For some, the argument has never ended. Luckily, today, people can buy what they like, machine or man-made. But, either way, the taste is unchanged.

• • •

Somewhere along the line, someone decided to make matzah more palatable by drenching it in chocolate. Good call. It spawned ideas for even more ways to make matzah more appealing. Today, matzah — though not what you’ll be eating to fulfill the mitzvah — is available covered in orange chocolate, mint chocolate, raspberry chocolate, or white, milk, or dark chocolate. You can even get it from Amazon and it is eligible for Prime shipping!

As they say, “We’ve come a long way!” But there’s more…

In addition to processed, chocolate-covered matzah, recipes abound for the home cook who wants to add matzah snacks to the week. Most are designed to mask the non-flavor of the matzah and none is as popular as the decadent recipe created by famed baker, Marcy Goldman, in the 1990’s.

Her recipe, “My Trademark, Most Requested, Absolutely Magnificent Caramel Matzah Crunch,” revolutionized the matzah world and the sales of butter, brown sugar and matzah probably increases dramatically every Passover as cooks make the treat again and again. In fact, it is the most common matzah recipe online and every blogger, Internet food writer and home cook has claimed the creation as is or her own! Goldman’s recipe made matzah not only palatable, but addictively delicious.

Leading manufacturers could not match this or other incredible matzah concoctions — storage and shipping were probably issues — so home cooks took the recipe and ran with it adding all kinds of deliciousness to Goldman’s invention. Some added nuts and others added pieces of candy, coconut, and even sea salt. That now world-famous recipe opened a universe of possibilities for the traditional, ritualistic, ancient food.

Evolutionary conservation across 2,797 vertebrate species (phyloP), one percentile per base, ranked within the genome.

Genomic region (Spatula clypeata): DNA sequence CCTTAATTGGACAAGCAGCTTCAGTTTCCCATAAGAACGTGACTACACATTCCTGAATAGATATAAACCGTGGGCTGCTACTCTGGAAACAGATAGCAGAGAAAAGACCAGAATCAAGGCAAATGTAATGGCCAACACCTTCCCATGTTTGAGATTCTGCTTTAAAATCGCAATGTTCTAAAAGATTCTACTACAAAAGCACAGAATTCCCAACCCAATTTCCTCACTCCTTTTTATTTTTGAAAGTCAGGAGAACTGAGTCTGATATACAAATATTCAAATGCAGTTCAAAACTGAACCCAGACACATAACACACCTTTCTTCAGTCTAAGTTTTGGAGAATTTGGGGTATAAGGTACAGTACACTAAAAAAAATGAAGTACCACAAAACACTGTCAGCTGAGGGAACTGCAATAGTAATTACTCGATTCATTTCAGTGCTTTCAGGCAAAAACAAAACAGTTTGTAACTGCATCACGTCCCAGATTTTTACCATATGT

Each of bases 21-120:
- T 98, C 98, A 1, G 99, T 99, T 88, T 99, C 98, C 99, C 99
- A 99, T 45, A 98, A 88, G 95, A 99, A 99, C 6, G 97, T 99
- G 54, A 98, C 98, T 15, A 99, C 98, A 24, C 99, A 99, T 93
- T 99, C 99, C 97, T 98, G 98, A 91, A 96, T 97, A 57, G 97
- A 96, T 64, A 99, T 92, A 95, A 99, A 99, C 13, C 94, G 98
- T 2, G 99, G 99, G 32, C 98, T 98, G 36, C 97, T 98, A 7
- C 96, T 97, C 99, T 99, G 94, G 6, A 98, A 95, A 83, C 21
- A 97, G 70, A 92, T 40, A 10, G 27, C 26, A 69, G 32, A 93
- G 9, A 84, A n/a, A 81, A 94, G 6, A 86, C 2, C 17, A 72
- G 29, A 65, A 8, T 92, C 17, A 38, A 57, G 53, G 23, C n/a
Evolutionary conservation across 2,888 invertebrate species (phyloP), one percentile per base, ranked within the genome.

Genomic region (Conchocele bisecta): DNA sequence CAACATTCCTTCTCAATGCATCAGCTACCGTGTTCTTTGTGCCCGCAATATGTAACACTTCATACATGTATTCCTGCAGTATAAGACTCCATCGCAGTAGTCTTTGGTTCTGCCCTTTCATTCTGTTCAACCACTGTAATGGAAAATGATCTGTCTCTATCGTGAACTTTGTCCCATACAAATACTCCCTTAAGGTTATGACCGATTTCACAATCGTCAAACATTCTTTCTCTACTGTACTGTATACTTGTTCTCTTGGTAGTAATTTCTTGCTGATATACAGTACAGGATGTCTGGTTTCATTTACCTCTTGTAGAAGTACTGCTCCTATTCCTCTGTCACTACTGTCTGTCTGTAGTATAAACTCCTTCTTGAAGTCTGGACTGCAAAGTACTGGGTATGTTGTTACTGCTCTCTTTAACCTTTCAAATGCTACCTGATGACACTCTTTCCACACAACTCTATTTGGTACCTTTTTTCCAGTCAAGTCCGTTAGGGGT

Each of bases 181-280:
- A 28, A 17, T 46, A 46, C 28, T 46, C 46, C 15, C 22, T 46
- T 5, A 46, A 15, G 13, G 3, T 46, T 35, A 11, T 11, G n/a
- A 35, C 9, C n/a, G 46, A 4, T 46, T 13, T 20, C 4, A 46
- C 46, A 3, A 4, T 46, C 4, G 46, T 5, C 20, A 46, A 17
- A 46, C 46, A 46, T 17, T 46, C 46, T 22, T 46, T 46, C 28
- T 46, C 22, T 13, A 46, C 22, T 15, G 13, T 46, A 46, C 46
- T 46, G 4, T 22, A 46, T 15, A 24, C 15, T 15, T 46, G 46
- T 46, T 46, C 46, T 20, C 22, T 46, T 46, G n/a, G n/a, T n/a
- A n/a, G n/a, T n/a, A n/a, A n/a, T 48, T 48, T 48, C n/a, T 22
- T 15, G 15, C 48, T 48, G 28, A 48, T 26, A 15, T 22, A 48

So what can one do with matzah after the sedorim to make it taste delicious and delectable? And, to use up those extra boxes we always seem to have? The answer is, with some imagination, lots of things!

1. Mix matzah farfel, nuts, raisins, shaved coconut and any other fruits or nuts you like for matzah trail mix. Add chocolate chips, too.

2. Toss matzah farfel with a bit of olive oil, lots of spices, and herbs. Make it as spicy as you like. Toast for about 10 minutes at 350 degrees. Let cool, toss with nuts and some grated parmesan, if you like.

3. Break matzah into squares. Top with a marshmallow, some chopped chocolate and bake at 375 for 3-5 minutes. Add a second matzah square and drizzle with melted chocolate. Passover S’mores! For a treat, use Matza Crunch instead of plain matzah.

4. Mix finely crushed matzah, light brown sugar, coconut, ground almonds and melted butter. Mix until it’s like wet sand. Layer with ice cream or yogurt, and fresh berries, or use to top fresh fruit.

5. Take your favorite peanut brittle recipe, substitute matzah farfel and sliced almonds for the peanuts. Yum.

6. Take broken pieces of matzah, top with shredded cheddar and home-made salsa. Microwave till the cheese is melted. Add hot peppers, sliced olives, sour cream, etc. Matzah Nachos

7. Matzah Bark: Take 3 pieces of matzah. Melt some dark, white and milk chocolate in separate bowls. Spread one kind of chocolate on each matzah. Top with any candy, fruit or nuts, snipped marshmallows, etc you like. Add some sea salt, if you like and dust with some cocoa powder. Chill, break up and mix pieces of all colors. Be creative!